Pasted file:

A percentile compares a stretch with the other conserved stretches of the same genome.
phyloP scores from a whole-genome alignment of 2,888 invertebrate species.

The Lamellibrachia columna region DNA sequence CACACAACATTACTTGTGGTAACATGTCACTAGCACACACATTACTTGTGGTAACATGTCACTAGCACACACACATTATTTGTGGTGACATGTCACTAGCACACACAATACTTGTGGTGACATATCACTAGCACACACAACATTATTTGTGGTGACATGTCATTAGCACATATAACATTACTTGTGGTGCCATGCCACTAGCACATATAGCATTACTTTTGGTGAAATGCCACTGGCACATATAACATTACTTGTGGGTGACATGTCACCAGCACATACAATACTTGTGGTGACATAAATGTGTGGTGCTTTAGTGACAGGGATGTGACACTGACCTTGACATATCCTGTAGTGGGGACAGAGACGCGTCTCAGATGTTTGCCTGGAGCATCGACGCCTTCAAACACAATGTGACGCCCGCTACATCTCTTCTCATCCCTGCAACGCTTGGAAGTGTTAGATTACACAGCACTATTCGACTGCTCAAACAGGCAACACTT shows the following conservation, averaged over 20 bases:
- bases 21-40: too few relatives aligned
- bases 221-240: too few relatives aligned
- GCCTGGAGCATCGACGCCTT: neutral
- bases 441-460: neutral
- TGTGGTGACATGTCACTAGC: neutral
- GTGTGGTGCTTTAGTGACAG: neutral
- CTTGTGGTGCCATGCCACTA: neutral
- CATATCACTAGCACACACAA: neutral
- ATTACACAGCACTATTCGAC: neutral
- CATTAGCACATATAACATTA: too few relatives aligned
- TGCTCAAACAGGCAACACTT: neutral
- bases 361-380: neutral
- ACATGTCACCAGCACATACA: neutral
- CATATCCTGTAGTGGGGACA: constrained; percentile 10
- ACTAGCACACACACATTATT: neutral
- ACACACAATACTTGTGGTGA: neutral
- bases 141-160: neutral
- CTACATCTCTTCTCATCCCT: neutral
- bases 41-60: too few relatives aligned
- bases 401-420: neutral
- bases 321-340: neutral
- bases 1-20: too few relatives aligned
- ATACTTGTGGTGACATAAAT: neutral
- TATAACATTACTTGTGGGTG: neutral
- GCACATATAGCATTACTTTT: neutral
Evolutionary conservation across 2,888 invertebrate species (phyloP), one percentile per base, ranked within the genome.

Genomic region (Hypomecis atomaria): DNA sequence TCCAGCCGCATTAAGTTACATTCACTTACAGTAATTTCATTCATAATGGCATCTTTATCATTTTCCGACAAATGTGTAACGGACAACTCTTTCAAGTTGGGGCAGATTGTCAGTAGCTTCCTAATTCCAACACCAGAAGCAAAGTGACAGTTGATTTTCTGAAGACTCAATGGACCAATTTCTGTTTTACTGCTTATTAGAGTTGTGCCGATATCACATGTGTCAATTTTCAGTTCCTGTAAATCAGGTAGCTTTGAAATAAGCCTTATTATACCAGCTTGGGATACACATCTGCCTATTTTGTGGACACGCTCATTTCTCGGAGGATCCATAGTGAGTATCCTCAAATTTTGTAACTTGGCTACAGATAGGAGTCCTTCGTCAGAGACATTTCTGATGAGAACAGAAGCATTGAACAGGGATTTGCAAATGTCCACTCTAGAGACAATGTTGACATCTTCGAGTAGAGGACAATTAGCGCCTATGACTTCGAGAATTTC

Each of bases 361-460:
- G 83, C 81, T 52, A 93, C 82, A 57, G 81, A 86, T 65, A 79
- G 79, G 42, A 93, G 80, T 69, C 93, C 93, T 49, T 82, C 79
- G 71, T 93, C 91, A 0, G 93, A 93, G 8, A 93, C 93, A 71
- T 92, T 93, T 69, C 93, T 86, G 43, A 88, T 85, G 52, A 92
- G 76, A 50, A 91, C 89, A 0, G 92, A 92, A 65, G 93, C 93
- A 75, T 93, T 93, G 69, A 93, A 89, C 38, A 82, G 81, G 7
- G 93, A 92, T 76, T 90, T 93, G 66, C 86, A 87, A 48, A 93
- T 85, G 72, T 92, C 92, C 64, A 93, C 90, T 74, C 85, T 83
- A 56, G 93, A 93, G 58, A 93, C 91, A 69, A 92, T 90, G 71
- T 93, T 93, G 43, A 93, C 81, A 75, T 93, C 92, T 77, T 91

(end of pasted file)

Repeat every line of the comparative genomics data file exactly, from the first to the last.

A percentile compares a stretch with the other conserved stretches of the same genome.
phyloP scores from a whole-genome alignment of 2,888 invertebrate species.

The Lamellibrachia columna region DNA sequence CACACAACATTACTTGTGGTAACATGTCACTAGCACACACATTACTTGTGGTAACATGTCACTAGCACACACACATTATTTGTGGTGACATGTCACTAGCACACACAATACTTGTGGTGACATATCACTAGCACACACAACATTATTTGTGGTGACATGTCATTAGCACATATAACATTACTTGTGGTGCCATGCCACTAGCACATATAGCATTACTTTTGGTGAAATGCCACTGGCACATATAACATTACTTGTGGGTGACATGTCACCAGCACATACAATACTTGTGGTGACATAAATGTGTGGTGCTTTAGTGACAGGGATGTGACACTGACCTTGACATATCCTGTAGTGGGGACAGAGACGCGTCTCAGATGTTTGCCTGGAGCATCGACGCCTTCAAACACAATGTGACGCCCGCTACATCTCTTCTCATCCCTGCAACGCTTGGAAGTGTTAGATTACACAGCACTATTCGACTGCTCAAACAGGCAACACTT shows the following conservation, averaged over 20 bases:
- bases 21-40: too few relatives aligned
- bases 221-240: too few relatives aligned
- GCCTGGAGCATCGACGCCTT: neutral
- bases 441-460: neutral
- TGTGGTGACATGTCACTAGC: neutral
- GTGTGGTGCTTTAGTGACAG: neutral
- CTTGTGGTGCCATGCCACTA: neutral
- CATATCACTAGCACACACAA: neutral
- ATTACACAGCACTATTCGAC: neutral
- CATTAGCACATATAACATTA: too few relatives aligned
- TGCTCAAACAGGCAACACTT: neutral
- bases 361-380: neutral
- ACATGTCACCAGCACATACA: neutral
- CATATCCTGTAGTGGGGACA: constrained; percentile 10
- ACTAGCACACACACATTATT: neutral
- ACACACAATACTTGTGGTGA: neutral
- bases 141-160: neutral
- CTACATCTCTTCTCATCCCT: neutral
- bases 41-60: too few relatives aligned
- bases 401-420: neutral
- bases 321-340: neutral
- bases 1-20: too few relatives aligned
- ATACTTGTGGTGACATAAAT: neutral
- TATAACATTACTTGTGGGTG: neutral
- GCACATATAGCATTACTTTT: neutral
Evolutionary conservation across 2,888 invertebrate species (phyloP), one percentile per base, ranked within the genome.

Genomic region (Hypomecis atomaria): DNA sequence TCCAGCCGCATTAAGTTACATTCACTTACAGTAATTTCATTCATAATGGCATCTTTATCATTTTCCGACAAATGTGTAACGGACAACTCTTTCAAGTTGGGGCAGATTGTCAGTAGCTTCCTAATTCCAACACCAGAAGCAAAGTGACAGTTGATTTTCTGAAGACTCAATGGACCAATTTCTGTTTTACTGCTTATTAGAGTTGTGCCGATATCACATGTGTCAATTTTCAGTTCCTGTAAATCAGGTAGCTTTGAAATAAGCCTTATTATACCAGCTTGGGATACACATCTGCCTATTTTGTGGACACGCTCATTTCTCGGAGGATCCATAGTGAGTATCCTCAAATTTTGTAACTTGGCTACAGATAGGAGTCCTTCGTCAGAGACATTTCTGATGAGAACAGAAGCATTGAACAGGGATTTGCAAATGTCCACTCTAGAGACAATGTTGACATCTTCGAGTAGAGGACAATTAGCGCCTATGACTTCGAGAATTTC

Each of bases 361-460:
- G 83, C 81, T 52, A 93, C 82, A 57, G 81, A 86, T 65, A 79
- G 79, G 42, A 93, G 80, T 69, C 93, C 93, T 49, T 82, C 79
- G 71, T 93, C 91, A 0, G 93, A 93, G 8, A 93, C 93, A 71
- T 92, T 93, T 69, C 93, T 86, G 43, A 88, T 85, G 52, A 92
- G 76, A 50, A 91, C 89, A 0, G 92, A 92, A 65, G 93, C 93
- A 75, T 93, T 93, G 69, A 93, A 89, C 38, A 82, G 81, G 7
- G 93, A 92, T 76, T 90, T 93, G 66, C 86, A 87, A 48, A 93
- T 85, G 72, T 92, C 92, C 64, A 93, C 90, T 74, C 85, T 83
- A 56, G 93, A 93, G 58, A 93, C 91, A 69, A 92, T 90, G 71
- T 93, T 93, G 43, A 93, C 81, A 75, T 93, C 92, T 77, T 91